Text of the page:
Should the proposed rule become a requirement, it will result in nationwide nursing home closures due to provider shortages, financially devastate facilities in Wyoming, and leave vulnerable individuals in rural communities without care. The letter urges CMS to rescind the proposal and work with Congress, states and key stakeholders on alternative solutions.

“Across the country, Long-Term Care (LTC) facilities face dire workforce shortages. The United States is projected to have a 10 to 20 percent shortage of nurses in the coming years,” the senators wrote. “If the proposed rule is implemented, many LTC facilities will be forced to hire additional Registered Nurses (RNs). Additional RNs will cost facilities in Wyoming at least $500,000 in annual salaries or more should they be forced to hire travel nurses to supplement their permanent workforce.”

“CMS estimated the proposed rule would cost $40.6 billion over ten years. It stated, ‘LTC facilities would be expected to bear the burden of these costs, unless payers increase rates.’ Many LTC facilities will be unable to take on these staggering new costs. We are concerned that facilities may decide it is no longer economically viable to accept government insurance, resulting in our nation’s most financially and physically vulnerable individuals being turned away from care,” the senators continued. “We are willing to work with your agency on proposals to improve LTC for patients and providers. The best way to accomplish this goal is by working with Congress, key stakeholders, and states to ensure federal mandates do not exacerbate the serious challenges already facing facilities across the county.”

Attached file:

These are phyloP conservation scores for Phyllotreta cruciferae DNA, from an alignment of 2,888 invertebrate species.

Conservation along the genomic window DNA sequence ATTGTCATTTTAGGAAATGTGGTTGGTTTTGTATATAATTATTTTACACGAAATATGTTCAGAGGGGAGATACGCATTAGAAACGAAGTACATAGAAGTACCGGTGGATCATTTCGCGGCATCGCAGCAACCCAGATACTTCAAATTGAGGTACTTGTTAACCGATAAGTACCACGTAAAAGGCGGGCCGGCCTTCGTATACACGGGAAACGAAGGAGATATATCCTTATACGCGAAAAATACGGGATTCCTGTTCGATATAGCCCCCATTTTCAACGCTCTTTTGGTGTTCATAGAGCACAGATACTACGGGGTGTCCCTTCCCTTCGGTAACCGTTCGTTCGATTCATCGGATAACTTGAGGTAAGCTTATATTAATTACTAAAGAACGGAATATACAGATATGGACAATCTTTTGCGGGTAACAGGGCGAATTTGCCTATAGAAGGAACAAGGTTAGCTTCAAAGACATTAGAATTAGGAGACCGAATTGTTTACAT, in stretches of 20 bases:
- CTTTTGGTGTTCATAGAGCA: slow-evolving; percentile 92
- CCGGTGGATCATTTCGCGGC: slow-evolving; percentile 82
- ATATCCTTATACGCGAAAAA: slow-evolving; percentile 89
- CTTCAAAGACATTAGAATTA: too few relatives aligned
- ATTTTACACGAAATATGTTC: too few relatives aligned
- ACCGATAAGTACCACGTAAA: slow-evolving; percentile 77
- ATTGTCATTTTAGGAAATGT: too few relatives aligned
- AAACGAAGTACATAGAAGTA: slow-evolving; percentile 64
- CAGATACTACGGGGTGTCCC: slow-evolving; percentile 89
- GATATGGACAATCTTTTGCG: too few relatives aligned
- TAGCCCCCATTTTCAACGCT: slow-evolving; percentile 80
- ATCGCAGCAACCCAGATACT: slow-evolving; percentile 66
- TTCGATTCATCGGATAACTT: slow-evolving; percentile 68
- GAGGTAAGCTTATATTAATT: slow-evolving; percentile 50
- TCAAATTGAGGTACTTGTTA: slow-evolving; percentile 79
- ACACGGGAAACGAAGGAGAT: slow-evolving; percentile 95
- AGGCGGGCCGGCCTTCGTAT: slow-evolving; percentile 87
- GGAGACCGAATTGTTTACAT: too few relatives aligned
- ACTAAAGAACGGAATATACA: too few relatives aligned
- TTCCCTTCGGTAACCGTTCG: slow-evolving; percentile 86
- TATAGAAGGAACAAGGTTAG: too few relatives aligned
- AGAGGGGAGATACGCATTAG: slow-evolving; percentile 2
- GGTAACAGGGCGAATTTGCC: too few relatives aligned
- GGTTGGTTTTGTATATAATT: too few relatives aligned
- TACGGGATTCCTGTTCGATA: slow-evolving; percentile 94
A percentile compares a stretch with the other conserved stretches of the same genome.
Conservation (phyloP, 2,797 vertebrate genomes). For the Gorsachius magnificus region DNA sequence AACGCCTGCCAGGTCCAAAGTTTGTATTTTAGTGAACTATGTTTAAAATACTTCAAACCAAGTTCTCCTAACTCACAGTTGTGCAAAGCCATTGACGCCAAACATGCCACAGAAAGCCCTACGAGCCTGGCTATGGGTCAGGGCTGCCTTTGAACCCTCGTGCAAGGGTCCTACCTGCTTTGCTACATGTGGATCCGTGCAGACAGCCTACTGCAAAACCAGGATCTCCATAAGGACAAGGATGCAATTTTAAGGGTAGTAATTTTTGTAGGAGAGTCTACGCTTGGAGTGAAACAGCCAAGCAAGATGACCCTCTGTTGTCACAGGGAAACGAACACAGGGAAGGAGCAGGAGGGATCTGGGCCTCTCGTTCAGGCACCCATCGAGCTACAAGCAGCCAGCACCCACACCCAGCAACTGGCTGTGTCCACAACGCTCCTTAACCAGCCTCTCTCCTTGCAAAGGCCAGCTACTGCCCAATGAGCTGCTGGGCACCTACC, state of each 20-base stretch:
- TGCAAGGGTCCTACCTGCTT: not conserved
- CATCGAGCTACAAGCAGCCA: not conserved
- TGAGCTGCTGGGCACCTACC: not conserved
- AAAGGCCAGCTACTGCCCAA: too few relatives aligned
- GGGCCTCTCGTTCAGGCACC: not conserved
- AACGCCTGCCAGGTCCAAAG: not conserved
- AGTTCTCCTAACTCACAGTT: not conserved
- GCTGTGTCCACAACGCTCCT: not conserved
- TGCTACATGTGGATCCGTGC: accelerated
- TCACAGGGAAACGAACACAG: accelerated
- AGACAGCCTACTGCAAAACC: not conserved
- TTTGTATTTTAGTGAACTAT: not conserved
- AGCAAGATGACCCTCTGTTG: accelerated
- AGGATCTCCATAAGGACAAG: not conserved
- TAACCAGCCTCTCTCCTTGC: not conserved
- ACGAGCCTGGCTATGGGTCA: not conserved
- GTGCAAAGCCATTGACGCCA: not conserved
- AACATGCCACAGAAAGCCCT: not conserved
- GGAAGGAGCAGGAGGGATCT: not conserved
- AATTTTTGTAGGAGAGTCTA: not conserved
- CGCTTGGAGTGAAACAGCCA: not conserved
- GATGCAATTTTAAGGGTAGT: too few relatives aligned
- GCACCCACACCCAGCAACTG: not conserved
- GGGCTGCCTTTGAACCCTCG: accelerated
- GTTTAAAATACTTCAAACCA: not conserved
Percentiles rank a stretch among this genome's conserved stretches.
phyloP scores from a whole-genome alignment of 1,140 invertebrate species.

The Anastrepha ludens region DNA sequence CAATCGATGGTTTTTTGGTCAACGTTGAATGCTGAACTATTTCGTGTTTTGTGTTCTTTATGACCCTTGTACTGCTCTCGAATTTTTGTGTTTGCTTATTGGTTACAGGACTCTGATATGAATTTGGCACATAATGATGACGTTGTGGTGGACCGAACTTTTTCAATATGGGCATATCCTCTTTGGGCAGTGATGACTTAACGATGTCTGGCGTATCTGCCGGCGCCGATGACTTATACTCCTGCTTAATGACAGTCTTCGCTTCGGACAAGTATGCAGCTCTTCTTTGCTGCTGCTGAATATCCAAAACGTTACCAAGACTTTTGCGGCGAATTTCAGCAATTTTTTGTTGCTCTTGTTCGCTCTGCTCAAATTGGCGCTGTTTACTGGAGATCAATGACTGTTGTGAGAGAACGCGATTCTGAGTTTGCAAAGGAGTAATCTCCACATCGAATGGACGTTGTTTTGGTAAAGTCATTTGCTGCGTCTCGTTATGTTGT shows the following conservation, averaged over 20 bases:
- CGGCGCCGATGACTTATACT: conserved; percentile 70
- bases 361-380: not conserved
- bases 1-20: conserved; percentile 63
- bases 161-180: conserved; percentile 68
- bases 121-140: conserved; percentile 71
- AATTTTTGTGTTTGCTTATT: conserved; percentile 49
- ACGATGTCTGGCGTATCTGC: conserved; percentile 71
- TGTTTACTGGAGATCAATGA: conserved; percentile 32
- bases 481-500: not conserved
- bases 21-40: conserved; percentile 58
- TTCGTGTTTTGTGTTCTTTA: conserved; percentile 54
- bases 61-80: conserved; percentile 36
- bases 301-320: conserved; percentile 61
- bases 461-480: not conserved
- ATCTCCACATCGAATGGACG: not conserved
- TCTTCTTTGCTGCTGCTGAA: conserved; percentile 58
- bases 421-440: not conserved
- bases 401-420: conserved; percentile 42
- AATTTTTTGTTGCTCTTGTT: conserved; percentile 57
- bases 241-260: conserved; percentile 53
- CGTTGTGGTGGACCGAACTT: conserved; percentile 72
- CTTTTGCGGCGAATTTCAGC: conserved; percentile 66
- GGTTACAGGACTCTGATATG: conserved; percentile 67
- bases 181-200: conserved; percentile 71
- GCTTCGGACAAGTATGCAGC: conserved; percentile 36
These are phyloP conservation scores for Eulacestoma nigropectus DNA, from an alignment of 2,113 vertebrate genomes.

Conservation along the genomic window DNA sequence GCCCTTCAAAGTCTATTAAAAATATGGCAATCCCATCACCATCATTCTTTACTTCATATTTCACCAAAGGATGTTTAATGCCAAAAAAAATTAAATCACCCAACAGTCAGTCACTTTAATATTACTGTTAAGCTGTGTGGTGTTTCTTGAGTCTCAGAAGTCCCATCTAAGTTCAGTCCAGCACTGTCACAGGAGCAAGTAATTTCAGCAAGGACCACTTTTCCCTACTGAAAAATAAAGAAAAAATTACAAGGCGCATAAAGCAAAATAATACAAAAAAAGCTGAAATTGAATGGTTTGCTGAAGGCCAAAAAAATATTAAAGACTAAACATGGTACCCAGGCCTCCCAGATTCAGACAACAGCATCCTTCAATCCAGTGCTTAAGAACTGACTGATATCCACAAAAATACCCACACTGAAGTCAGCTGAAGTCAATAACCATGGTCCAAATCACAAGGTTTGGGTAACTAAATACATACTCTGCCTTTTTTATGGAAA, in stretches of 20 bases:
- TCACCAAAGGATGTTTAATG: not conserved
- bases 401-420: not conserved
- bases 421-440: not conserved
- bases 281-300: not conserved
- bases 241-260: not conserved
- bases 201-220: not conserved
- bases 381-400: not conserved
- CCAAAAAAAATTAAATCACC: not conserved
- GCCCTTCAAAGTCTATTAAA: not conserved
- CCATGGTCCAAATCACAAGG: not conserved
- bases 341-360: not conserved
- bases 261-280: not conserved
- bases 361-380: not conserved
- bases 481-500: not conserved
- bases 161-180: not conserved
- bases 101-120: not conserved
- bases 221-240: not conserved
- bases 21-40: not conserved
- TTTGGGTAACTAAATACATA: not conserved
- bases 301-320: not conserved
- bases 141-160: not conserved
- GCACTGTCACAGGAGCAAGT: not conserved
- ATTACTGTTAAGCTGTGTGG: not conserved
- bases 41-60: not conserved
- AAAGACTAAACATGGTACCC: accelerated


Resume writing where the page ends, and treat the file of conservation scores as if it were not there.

U.S. Rep. Harriet Hageman

The House continued to debate FY24 appropriations this week, including some of my amendments to the Transportation and Housing and Urban Development appropriations bill.

• We continue to put forward fiscally-sound, common-sense legislation that reduces the profligate federal spending from the last few years, reins in out of control agencies, and places our country on a better financial footing.  Here’s an update on my amendments to the bill.

• Amendments #43 and 57 prohibit the use of federal funds for remote work agreements for Department of Transportation employees and for Housing and Urban Development employees residing within 50 miles of a HUD office.

• Includes my amendment, which directs $5 million of the FAA’s funds toward increasing the aviation maintenance technician development program.

• I also supported an amendment from my dear friend Thomas Massie that would have blocked an effort to mandate vehicle kill switches in all U.S. cars manufactured after 2025. These switches are advertised as a way to prevent impaired driving, but this vague mandate contains no firm details on who will be able to access the data used by these switches, how they will operate, or what will happen if the system malfunctions. This also raises serious questions about privacy and other fundamental liberties. This mandate simply contains too many unknowns and potential constitutional violations to allow this program to proceed without answers to these important questions. Unfortunately, colleagues from both sides of the aisle sided with the Biden Administration to keep this deeply flawed – and likely unconstitutional – program in place.

Let us know what you think!